Has Social Media Taken Over Your Life?

By Amy Chau, FNP
Department of Family Practice

Social media has become a big part of almost everyone’s life these days. However, for some of us, it creates more harm than good. Excessive time on social media has been linked to poor mental health, including increased loneliness, anxiety, and depression. Whether you’ve made cutting back on TikTok and Twitter your New Year’s resolution or not, consider using the following tips to limit your social media time and combat the negative effects it can cause.

1. Limit When and Where You Use Social Media

Imagine you are on a dinner date with someone for the first time and they are constantly looking at their phone or texting someone. Would you want to go out with that person again? Don’t let excessive social media usage interrupt and interfere with your daily in-person communication. Consider turning off your social media notifications or putting your phone on “airplane mode” when you are in the midst of communicating with others during meals with family and friends, or at work or social events.

2. Be Aware of Social Media’s Addictive Power

Social media companies typically make their apps and websites as addictive as possible to keep you swiping and scrolling. The powerful algorithms they utilize are designed to keep you hooked by showing you more and more of what you are interested in. However, it’s not just social media content that is addictive. Research has shown that getting a lot of “likes” and “retweets” on your posts is also addictive because it releases dopamine in the brain (just like drugs and alcohol do). Understanding the addictive nature of social media is important because it can help you realize why you are using it so much and why it’s important to set limits on usage.

3. If an Account Stirs Up Negative Emotions, Unfollow It!

Always remember that you can control what shows up in your social media feeds. Why keep following someone’s posts if they make you feel negative about yourself or cause you anxiety? Eliminating accounts that you feel are toxic is a good idea because it can help you improve your mood, self-esteem, and anxiety levels. Try to be as pro-active as possible by taking control of what you see on social media whenever you can.

4. Be Mindful of Why You Use Social Media

Do you use social media to keep up with friends and relatives? As an easy way to capture your daily memories? Or is it more about getting positive reinforcement or validation about how you live your life? Each time you reach for your phone or tablet to go on social media, ask yourself why are you doing it. Try to be as honest as possible. Ultimately, you may find the reason is not that important to you, and your time could be better spent doing something more rewarding.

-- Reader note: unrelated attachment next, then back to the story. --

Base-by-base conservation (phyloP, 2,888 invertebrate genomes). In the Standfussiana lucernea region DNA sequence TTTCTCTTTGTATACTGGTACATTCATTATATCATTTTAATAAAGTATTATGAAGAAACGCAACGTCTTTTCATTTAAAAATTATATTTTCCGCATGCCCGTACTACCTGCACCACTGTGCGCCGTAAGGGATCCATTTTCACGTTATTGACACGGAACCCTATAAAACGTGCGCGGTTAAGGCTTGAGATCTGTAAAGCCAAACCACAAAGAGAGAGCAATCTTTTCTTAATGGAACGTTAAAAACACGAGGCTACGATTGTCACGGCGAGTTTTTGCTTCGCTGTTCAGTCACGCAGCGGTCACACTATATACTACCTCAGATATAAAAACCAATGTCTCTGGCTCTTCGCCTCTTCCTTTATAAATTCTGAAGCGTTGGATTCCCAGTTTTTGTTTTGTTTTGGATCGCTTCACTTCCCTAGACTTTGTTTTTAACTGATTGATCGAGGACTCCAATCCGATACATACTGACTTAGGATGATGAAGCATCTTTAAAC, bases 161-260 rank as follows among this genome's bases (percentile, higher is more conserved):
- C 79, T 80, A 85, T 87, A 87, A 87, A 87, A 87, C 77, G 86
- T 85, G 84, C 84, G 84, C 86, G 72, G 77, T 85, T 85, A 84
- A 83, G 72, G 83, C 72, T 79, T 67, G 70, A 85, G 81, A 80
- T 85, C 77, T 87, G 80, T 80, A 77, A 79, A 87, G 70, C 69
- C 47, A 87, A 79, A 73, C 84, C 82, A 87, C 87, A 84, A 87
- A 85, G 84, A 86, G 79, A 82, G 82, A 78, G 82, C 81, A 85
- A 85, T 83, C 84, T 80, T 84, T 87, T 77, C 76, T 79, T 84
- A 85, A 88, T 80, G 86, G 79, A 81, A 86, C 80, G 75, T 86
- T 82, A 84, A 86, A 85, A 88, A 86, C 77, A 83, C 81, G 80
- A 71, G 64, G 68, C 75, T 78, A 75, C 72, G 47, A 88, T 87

5. Try a Detox Period

If you find yourself mindlessly scrolling late at night or anxiously waiting to see how many likes or follows you’re getting, you may want to consider taking a break from social media for a while. This study showed that just a week-long break from social media improved individuals’ overall level of well-being, as well as reduced symptoms of depression and anxiety. If you can’t completely unplug from social media for a while, try cutting back significantly – such as only 30 minutes of social media a day. (Many apps will let you set a time limit on how long you can use social media per day.) It’s helpful to tell friends and family you are doing this before starting as they may want to take a break too.

Has Social Media Taken Over Your Life?

About Amy Chau, FNP

Originally from California, Amy first started her career in medicine as a nurse before becoming an advanced practitioner. “I decided to become a nurse practitioner because I wanted to care for my patients on a different level,” she explains. “I want all my patients to feel heard, cared for, and know that I am on their side.”

What Amy loves the most about primary care and family medicine is the opportunity she gets to educate...

View profile View posts by this doctor

Stay in touch with the conversation, subscribe to the RSS feed for comments on this post.

Some HTML is OK


Am I eligible to use Virtual ReadyMED?

Are you or the patient 4+ years old?
Are you in Massachusetts at time of video visit?
Do you have a Reliant PCP?
Do you have access to email on the device you are using?
By continuing I’m giving Reliant permission to communicate with me via text or email to complete this visit.

Am I eligible to use Virtual ReadyMED?

Do you have a MyChart account?